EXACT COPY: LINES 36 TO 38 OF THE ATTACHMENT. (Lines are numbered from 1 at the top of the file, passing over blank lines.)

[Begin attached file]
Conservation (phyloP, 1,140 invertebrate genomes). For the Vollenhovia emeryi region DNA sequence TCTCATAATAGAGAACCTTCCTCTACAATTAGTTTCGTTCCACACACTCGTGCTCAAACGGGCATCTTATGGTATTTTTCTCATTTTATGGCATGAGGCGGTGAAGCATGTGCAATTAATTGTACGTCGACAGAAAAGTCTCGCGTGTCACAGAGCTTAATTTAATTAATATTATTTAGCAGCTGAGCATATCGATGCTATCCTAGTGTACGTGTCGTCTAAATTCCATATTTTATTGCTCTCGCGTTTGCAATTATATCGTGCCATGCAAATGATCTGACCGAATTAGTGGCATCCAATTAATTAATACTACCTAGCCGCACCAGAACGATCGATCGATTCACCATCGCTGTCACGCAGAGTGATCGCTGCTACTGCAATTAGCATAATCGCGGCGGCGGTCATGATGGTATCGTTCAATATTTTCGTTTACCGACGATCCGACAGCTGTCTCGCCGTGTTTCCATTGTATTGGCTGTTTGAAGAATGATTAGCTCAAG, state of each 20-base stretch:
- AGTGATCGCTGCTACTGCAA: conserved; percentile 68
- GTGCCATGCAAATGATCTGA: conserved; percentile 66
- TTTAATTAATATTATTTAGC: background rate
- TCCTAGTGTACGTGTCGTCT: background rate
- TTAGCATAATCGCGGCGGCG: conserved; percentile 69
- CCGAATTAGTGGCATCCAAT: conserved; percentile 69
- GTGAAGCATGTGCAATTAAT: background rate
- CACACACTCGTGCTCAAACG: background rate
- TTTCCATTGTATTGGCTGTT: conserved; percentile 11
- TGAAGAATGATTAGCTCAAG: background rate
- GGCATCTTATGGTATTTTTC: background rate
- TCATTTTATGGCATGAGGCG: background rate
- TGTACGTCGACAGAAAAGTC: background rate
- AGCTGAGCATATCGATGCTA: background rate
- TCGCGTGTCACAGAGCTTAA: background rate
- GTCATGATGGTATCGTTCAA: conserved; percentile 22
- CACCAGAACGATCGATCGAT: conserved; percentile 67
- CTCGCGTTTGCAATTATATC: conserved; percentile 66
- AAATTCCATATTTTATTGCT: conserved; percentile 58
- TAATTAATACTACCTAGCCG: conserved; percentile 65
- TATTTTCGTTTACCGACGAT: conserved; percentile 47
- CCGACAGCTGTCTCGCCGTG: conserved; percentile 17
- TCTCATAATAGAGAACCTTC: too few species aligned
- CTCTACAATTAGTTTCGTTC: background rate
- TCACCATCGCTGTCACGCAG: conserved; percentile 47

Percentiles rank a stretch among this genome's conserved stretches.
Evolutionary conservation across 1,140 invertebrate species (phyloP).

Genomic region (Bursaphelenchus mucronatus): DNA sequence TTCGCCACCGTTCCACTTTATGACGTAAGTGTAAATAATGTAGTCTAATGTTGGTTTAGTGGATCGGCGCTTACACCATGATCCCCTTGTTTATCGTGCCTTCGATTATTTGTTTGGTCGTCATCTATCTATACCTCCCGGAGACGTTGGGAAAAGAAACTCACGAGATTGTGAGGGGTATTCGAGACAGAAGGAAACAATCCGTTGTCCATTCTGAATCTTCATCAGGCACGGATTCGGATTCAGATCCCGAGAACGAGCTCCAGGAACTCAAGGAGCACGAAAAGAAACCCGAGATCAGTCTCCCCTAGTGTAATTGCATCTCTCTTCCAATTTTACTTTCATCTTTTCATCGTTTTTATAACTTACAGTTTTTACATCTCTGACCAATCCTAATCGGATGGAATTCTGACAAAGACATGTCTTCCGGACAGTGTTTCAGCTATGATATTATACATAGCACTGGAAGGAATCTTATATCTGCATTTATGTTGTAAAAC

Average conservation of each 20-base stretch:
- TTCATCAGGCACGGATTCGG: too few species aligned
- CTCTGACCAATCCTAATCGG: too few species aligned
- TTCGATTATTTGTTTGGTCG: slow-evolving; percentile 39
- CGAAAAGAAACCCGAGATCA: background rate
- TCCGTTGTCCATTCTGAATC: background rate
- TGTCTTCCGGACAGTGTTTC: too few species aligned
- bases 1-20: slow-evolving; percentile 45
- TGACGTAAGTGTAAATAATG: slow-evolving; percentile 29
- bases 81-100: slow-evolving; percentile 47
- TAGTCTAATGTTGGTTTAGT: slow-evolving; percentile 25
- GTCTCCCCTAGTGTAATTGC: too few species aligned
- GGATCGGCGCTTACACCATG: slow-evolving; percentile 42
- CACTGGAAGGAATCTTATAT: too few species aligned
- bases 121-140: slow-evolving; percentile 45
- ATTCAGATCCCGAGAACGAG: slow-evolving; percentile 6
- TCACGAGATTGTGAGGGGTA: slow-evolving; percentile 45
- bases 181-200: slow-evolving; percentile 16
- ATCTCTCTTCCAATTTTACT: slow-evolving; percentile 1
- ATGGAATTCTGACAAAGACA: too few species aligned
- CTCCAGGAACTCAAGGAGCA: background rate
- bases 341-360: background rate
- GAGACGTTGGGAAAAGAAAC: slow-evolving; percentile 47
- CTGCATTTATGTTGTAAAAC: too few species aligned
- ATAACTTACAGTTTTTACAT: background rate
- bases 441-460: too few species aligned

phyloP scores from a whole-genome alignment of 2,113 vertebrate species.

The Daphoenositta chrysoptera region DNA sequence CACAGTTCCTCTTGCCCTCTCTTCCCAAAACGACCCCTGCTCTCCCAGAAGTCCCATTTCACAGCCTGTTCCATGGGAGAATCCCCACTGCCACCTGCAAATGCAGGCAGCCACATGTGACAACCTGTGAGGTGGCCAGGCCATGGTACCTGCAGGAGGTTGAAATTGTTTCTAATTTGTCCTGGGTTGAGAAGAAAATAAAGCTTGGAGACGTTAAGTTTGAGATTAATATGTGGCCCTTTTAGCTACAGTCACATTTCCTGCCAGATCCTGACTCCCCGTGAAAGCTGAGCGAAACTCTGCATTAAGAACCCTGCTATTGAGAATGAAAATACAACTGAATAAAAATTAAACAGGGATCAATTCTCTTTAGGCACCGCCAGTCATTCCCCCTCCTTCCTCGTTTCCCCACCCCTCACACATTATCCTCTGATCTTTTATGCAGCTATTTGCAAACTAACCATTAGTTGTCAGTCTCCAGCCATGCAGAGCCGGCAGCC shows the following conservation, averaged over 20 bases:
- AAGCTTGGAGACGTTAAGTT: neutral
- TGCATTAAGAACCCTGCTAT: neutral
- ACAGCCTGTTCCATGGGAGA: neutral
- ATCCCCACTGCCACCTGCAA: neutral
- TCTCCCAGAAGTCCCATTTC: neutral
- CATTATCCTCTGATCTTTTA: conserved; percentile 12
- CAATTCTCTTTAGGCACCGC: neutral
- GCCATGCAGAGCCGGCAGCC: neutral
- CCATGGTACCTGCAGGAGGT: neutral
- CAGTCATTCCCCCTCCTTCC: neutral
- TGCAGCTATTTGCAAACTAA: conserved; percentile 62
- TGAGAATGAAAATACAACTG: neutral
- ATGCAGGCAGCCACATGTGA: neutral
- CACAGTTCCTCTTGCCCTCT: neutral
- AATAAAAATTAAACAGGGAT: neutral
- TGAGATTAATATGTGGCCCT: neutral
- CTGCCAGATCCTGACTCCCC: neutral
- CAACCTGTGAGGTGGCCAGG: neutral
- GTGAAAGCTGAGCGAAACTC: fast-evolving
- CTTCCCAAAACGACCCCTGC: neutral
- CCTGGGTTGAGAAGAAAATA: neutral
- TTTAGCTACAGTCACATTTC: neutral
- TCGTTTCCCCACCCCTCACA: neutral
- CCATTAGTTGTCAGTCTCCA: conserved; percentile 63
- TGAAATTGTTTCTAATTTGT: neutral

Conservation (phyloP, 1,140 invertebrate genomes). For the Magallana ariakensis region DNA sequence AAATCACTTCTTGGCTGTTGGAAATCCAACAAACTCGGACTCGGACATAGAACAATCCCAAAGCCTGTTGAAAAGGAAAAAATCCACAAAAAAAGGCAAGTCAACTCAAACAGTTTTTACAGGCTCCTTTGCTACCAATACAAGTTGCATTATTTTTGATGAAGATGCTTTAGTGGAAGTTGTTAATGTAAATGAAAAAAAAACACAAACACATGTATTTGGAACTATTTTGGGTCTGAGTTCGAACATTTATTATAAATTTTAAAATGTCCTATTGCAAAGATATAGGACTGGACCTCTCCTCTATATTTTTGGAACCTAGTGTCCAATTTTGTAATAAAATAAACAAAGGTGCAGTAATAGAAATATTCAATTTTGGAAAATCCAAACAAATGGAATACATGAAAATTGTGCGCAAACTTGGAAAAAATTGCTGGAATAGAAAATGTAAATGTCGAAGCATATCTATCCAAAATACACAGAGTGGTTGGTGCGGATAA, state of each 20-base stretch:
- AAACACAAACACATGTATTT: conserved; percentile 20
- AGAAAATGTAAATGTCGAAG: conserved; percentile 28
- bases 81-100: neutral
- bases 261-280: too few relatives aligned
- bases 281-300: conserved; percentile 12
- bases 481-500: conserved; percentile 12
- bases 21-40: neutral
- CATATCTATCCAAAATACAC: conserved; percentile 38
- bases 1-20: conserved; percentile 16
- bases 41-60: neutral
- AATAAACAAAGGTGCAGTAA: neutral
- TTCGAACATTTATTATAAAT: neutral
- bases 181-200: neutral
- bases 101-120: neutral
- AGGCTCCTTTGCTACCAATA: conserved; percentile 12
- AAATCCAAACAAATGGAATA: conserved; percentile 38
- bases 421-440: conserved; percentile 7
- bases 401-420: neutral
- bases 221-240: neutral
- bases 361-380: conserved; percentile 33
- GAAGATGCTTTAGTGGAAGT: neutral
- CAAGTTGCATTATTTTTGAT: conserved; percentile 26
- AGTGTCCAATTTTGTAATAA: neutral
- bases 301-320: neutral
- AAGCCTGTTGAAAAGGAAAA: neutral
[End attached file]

- TGTCTTCCGGACAGTGTTTC: too few species aligned
- bases 1-20: slow-evolving; percentile 45
- TGACGTAAGTGTAAATAATG: slow-evolving; percentile 29